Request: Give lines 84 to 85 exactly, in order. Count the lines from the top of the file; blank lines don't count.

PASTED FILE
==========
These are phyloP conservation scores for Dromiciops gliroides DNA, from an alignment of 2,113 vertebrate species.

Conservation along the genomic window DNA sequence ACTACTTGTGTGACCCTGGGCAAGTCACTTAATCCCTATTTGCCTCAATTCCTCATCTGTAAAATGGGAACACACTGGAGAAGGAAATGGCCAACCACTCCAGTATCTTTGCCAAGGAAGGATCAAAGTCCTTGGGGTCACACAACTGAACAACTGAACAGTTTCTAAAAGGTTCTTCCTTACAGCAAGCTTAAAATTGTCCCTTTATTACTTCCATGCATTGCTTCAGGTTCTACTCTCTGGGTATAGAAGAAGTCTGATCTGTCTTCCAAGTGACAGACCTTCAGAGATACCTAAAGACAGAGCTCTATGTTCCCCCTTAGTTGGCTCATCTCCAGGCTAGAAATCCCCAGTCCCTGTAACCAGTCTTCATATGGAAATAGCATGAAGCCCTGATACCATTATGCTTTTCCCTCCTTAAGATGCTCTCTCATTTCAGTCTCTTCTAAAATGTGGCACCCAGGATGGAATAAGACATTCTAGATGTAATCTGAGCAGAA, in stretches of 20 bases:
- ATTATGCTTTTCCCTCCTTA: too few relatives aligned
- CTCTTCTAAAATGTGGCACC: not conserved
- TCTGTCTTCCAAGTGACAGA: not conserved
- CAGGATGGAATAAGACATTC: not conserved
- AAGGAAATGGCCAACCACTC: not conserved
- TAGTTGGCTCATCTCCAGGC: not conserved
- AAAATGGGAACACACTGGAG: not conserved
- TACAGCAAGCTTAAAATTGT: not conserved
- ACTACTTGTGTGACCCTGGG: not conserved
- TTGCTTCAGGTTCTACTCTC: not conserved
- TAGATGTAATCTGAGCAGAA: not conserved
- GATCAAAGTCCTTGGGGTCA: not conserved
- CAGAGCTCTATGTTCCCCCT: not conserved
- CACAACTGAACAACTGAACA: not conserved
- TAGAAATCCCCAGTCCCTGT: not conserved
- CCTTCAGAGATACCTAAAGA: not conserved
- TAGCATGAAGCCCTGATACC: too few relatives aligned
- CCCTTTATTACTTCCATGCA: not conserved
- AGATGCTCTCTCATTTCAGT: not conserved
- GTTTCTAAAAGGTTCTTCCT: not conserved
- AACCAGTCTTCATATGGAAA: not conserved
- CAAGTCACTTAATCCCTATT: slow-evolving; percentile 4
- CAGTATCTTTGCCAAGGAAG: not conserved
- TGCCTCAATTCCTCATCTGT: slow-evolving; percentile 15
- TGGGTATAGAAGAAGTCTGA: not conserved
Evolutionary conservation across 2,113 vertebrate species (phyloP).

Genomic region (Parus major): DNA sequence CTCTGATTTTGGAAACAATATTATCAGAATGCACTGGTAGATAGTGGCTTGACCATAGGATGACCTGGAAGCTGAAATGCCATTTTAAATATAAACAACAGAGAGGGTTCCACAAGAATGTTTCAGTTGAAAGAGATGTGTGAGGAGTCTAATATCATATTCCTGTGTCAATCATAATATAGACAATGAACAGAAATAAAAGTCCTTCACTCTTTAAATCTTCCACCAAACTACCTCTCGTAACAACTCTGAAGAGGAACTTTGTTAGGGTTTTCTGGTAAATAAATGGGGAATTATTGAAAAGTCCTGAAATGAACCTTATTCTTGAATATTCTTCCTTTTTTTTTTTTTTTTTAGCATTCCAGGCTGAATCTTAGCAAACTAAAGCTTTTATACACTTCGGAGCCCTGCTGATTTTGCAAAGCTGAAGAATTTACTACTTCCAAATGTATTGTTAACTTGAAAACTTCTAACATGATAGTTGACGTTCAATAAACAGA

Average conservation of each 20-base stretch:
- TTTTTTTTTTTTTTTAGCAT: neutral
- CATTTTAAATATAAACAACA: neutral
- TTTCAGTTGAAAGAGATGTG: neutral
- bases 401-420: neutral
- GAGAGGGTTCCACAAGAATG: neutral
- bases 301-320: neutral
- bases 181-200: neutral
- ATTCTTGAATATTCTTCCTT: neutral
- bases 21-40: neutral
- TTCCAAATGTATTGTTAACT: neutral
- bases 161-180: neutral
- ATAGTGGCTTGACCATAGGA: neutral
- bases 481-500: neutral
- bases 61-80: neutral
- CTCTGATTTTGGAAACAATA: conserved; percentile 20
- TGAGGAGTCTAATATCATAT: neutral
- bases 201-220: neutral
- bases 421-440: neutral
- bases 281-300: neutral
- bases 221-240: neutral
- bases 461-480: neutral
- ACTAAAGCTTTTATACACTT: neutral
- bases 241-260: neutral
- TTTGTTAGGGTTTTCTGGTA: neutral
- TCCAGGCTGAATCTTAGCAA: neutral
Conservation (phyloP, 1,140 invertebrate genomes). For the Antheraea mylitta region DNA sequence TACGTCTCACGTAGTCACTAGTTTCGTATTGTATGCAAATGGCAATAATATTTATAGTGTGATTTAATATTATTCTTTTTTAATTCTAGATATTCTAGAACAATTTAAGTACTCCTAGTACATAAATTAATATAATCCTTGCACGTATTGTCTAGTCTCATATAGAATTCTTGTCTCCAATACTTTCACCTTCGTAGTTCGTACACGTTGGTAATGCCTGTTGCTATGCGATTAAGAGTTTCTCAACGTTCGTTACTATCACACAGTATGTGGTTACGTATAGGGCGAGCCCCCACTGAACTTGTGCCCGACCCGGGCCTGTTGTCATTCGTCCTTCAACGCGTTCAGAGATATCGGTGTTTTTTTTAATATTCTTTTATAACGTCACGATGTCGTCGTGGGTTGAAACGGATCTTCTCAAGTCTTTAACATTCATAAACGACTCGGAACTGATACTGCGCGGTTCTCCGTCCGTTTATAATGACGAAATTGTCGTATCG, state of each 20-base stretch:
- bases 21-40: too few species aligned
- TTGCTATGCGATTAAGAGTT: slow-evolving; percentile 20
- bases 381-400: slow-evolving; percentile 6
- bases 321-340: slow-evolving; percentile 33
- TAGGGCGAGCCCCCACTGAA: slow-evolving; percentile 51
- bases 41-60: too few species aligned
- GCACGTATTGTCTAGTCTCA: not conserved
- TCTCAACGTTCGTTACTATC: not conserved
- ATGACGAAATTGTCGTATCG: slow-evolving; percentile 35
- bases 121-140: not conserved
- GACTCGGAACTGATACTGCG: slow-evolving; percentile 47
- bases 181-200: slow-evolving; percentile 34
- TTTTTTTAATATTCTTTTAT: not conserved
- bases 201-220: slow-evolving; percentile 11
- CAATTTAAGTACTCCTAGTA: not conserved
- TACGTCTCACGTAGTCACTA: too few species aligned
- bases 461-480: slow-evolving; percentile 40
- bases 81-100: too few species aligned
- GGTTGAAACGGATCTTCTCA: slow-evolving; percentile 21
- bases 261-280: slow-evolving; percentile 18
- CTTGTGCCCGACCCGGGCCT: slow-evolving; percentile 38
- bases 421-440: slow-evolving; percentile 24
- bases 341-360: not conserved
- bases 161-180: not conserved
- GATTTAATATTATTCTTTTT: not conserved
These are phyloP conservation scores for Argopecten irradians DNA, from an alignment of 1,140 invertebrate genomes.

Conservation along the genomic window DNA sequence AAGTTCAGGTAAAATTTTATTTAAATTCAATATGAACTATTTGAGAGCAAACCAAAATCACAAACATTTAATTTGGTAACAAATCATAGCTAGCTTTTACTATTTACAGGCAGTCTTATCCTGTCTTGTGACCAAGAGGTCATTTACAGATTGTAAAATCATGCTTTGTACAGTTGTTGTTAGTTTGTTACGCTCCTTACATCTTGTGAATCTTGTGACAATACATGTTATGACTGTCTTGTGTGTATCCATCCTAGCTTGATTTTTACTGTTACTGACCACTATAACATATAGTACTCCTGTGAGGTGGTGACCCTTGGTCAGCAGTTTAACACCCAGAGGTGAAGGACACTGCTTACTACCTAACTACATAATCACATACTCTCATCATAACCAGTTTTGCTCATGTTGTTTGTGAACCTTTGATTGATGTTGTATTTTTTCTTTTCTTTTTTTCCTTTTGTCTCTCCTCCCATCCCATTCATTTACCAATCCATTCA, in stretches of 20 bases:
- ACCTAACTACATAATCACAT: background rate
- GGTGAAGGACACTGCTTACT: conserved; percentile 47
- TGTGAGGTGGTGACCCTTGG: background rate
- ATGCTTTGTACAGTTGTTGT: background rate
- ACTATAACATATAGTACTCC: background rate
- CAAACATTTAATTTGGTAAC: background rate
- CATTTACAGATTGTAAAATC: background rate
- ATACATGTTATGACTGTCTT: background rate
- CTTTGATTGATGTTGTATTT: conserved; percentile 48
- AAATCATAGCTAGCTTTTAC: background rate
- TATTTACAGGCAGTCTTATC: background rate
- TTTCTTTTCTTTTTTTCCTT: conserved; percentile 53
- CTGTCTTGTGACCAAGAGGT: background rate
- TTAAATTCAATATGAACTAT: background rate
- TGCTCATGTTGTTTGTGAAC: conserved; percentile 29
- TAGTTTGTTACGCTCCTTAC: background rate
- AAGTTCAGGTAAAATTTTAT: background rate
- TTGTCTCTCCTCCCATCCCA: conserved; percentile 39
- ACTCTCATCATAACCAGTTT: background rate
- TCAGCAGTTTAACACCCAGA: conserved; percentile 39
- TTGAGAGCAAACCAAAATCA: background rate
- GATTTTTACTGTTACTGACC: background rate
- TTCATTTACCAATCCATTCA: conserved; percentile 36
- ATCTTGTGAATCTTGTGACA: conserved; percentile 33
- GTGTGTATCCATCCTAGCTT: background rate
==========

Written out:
- ACCTAACTACATAATCACAT: background rate
- GGTGAAGGACACTGCTTACT: conserved; percentile 47